Good afternoon, friends!
This week I have a linocut D.I.Y. for you.
What is linocut, you ask?
Well, gather round because I’m going to give you some fun facts and instruction that will make you the toast of every coffeehouse conversation and cocktail party. You will sound très sophisticated!
Linocut is a printmaking technique in which you cut into a linoleum block to make a relief. You coat the un-carved surface with ink and then transfer the image to whatever surface onto which you are printing.
Linocuts look and feel a lot like the rubber stamps you may be used to. However, with linocuts, you tend to press the paper to the linocut rather than the reverse.
Linocuts are fantastic for any sort of simple multiple printing you might like to do. I, for one, will be making about a zillion napkins, place mats and maybe even some thank you cards using this technique. It’s cheap, fairly easy and way fun.
On to the step-by-step tutorial!
Here are the tools you will need:
x-acto knife or linocut carving tools
light colored pen
dark colored pen
Step 1: Get out your linocut block and a light colored pen. I used a pink sharpie pen. Sketch out your design. Starting with a light pen lets you make some mistakes before coming back in and using a dark one.
Step 2: Sketch your final design over your original with a dark pen. I used a black marker. Fill in all the spaces that you will be cutting out, so that you have a handy guide that will keep your from cutting too far into your image.
Step 3: Using an exact-o or a fancy pants carving tool, cut out all of your colored-in space. Try to cut into the linoleum at a consistent depth. You do not need to go super-deep.
Step 4: Your block should look something like this when you are finished. See? Not super pretty or neat. Nothing fancy.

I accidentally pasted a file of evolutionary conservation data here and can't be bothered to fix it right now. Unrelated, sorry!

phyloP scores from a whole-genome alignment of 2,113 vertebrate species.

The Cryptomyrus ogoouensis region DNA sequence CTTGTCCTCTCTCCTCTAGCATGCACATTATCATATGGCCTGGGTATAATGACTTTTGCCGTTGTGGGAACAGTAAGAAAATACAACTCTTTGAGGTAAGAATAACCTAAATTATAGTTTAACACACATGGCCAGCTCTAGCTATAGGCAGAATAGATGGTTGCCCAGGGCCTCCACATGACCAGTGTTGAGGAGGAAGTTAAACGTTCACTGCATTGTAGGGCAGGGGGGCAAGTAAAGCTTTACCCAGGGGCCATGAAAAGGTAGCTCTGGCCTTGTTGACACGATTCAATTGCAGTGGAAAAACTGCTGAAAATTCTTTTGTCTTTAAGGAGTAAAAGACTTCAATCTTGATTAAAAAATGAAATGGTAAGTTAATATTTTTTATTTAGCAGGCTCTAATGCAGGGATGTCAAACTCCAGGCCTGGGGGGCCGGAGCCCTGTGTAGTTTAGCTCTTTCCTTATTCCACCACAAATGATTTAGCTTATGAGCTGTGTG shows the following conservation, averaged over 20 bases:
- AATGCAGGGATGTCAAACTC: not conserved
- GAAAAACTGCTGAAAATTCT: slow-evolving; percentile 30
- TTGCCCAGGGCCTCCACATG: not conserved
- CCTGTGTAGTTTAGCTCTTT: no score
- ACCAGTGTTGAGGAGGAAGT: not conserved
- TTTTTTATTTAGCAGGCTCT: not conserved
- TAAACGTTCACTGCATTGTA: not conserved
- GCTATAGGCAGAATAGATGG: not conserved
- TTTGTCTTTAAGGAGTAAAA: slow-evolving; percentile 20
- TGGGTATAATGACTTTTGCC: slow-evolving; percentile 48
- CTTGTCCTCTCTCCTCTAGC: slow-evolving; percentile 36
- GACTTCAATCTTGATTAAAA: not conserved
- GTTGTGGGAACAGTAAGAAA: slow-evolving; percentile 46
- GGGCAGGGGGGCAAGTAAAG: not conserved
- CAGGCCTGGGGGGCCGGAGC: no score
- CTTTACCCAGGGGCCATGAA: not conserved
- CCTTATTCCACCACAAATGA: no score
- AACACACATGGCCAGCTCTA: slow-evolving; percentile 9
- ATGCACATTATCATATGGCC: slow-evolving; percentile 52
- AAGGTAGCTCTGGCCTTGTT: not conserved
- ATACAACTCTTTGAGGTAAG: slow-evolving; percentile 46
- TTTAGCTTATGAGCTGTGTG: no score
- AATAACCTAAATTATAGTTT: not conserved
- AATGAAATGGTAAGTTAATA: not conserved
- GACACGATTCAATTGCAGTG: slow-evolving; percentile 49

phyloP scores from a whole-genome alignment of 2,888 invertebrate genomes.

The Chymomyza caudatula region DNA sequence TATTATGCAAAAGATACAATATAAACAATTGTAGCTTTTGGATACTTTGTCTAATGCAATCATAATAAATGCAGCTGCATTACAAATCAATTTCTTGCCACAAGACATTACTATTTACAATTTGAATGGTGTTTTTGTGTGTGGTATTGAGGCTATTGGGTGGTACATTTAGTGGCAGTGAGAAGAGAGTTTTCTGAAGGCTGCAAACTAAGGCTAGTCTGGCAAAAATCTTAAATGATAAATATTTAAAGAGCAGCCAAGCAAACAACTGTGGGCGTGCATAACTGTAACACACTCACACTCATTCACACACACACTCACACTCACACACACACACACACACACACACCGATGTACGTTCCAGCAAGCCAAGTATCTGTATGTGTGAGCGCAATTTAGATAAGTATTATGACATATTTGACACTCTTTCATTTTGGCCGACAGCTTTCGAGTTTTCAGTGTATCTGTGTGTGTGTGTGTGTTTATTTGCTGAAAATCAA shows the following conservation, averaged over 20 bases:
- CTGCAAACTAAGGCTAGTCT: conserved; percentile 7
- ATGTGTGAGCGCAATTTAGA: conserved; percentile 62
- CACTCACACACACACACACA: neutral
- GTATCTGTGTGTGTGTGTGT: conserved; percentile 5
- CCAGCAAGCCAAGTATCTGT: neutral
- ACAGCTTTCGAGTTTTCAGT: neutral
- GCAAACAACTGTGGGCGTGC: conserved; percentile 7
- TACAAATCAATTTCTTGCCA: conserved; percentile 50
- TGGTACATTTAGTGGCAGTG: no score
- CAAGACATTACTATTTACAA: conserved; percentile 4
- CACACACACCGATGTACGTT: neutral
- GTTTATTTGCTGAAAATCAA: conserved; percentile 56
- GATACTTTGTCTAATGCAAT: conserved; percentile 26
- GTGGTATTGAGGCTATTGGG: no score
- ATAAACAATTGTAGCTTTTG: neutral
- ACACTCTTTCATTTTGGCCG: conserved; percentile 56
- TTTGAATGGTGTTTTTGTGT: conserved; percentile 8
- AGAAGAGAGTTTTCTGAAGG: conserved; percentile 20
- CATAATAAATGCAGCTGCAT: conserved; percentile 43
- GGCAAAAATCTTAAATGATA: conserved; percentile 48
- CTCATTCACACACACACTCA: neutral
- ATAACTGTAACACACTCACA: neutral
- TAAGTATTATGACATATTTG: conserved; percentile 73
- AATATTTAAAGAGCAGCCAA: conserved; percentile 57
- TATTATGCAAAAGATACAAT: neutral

Step 5: Apply ink to your block. You can use an ink pad or be a legit printmaker and use a brayer. This step is a great testing point to see if you did not cut deeply enough in your negative space. See where there are little speckles of ink in the background? I need to cut those spaces away.
Step 6: Remember those crayon rubbings you did back in elementary school? Same deal-io. Place your paper onto the block and then rub the surface of the paper with the back of a spoon. When you are finished, lift away your paper to see your printed image! Be sure not to let your paper slide, or you will end up with a 16-tentacled octo-oops like me!
That’s all there is to it! If you find you really love linocuts, you can get a special linocut press that will eliminate the need for the spoon-rubbing technique and will allow you to get consistently-aligned prints for multiples.
Try to start with a simple design, and then get more creative like these artists did:
Anatomical Heart Pillow by Horse and Hare
Red Bird with Flowers by Amelia Herbertson
Try it out at home and show us your results!
Listening to Dinah by Bin Crosby